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Business leaders understand the importance of balance in growing a sustainable company, and make daily decisions that demand attention to finding the right level of equilibrium. New opportunities bring potential for both risk and reward. You have to meet today’s business needs while anticipating tomorrow’s.

Balance is especially important for employee stock ownership plans and the companies they own — and it grows increasingly important as an ESOP matures. In a nutshell, here’s why: 

As an ESOP matures and pays off its initial debts to business lenders and note holders, its tax advantages can help strengthen its cash position.

It’s a wonderful “problem” to have, but leadership needs to strategically plan how it will use ESOP capital both to support sustained growth and to secure your ability to pay future ESOP plan distributions.

In this article, we’ll review:

  • ESOP tax benefits that support a cash advantage
  • Leadership’s fiduciary duties under the Employee Retirement Income Security Act of 1974 (ERISA)
  • How ESOP leaders address the “paradox of success” to balance business growth needs and plan sustainability

How ESOP Tax Benefits Can Generate a Competitive Cash Advantage

In the case of leveraged ESOPs — which includes most new plans — C corporations’ tax deductions and S corporations’ tax-advantaged status enable them to use cash that otherwise would have paid income tax to service an ESOP loan. For either type of corporation, the ESOP tax benefits can significantly improve cash flow, making it easier to pay off the loan. And once the loan has been satisfied, ESOP-owned companies need to keep a strategic mindset about how best to utilize their tax advantages to further strengthen the business.

What are those tax advantages? For C corporations, it’s the continued tax-deductibility of ESOP contributions. For ESOP-owned S corporations, it’s their exemption from paying federal (and most state) income taxes. Remember, a 100% ESOP-owned S corporation can be income-tax free — in perpetuity.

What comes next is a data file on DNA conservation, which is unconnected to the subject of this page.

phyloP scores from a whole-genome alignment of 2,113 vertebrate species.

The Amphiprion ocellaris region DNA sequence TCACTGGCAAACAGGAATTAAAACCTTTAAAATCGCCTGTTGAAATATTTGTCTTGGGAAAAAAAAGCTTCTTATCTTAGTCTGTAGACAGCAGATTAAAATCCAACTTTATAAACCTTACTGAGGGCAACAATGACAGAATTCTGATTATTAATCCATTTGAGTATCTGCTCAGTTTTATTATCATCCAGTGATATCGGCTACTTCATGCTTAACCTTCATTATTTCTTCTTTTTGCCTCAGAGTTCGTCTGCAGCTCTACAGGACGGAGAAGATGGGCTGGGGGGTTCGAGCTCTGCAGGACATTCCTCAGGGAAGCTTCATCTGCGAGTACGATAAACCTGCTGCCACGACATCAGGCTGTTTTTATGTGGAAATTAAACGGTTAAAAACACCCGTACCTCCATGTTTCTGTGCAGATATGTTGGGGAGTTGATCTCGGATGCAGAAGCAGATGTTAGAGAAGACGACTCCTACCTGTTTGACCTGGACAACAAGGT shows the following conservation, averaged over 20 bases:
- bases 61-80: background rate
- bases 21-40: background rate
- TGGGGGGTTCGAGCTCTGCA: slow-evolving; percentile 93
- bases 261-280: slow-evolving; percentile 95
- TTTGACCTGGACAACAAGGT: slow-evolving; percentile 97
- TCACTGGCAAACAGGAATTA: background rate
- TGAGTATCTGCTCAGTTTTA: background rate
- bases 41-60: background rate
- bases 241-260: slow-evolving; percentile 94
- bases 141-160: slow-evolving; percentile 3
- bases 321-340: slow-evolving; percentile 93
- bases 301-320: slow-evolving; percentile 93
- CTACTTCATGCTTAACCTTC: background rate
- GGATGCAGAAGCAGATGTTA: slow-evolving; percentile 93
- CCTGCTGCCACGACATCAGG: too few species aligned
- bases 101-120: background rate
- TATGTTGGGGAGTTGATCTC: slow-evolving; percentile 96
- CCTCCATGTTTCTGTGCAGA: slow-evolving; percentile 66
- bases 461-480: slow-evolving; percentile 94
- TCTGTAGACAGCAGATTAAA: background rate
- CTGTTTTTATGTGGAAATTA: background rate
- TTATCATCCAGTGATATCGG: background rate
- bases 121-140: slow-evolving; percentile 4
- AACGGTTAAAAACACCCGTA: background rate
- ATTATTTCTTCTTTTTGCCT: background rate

In both cases, that cash advantage can support strategic reinvestments in the company. Growth initiatives, distinctive employee benefits, and your ESOP’s capital improvements could all get a boost. That calls for a balanced focus on reinvestment, building dependable cash reserves, and paying shareholder dividends (if the ESOP chooses to pay dividends). 

Addressing the Paradox of Success in an ESOP

Many mature ESOPs discover a need for a plan that addresses the “paradox of success,” in which the company’s growth raises its share value, and its ownership culture improves retention … all contributing to its long-term financial obligations, as it will have to buy back departing employees’ shares

Unlike shorter-term employees who exit after a year (or two or three), long-term employees are fully vested at departure, and the value of their shares has had years (or even decades) to increase. Those ESOP plan distributions can add up, and that calls for a plan.

An ESOP company’s strategic plan should account for its ESOP’s sustainability when evaluating opportunities like expansions or operational reinvestments, for example.

ERISA Requirements and ESOP Fiduciary Duties

Adhering to ERISA standards and meeting ESOP fiduciary expectations are of the utmost importance when it comes to managing company cash. Leaders should be ready to navigate any regulatory nuance and ensure they’re operating in the best interests of the plan and its participants. This includes prudent investment of company funds, transparent financial reporting, and ensuring that the repurchase strategy doesn’t jeopardize business health, company growth, or ESOP viability over time.

Expert Guidance Is Essential

An ESOP sustainability study typically starts by establishing a clear understanding of the cash your company will need to meet short-term and long-term stock repurchase obligations and ensure the most cash efficient practices are being utilized. With study results in hand, your ESOP company leadership can make informed, prudent decisions about how and where to reinvest its cash reserves.

From there, the insights of an experienced, trusted business lender and/or financial advisor can help identify opportunities to responsibly grow cash reserves in ways that support long-term growth — without compromising the company’s ability to make timely distribution payments to departing employees. Lenders and advisors who really know ESOPs can help uncover financial strategies and investment opportunities that align with your company’s growth goals and your ESOP-driven, employee-focused values.

RELATED: Why Business Lenders Should Champion ESOPs

Keep in mind, the need to balance growth-driven investments with repurchase obligations is a business circumstance most companies would prefer to have (compared to the alternative). The right expert help can make it much simpler to leverage tax benefits, plan strategically, and sustain both a healthy ESOP and robust business growth. Request a consultation to learn more about sustainability studies, or start learning now with our free tip sheet on how to forecast, report, and fund your repurchase obligations. Click below to get your copy.

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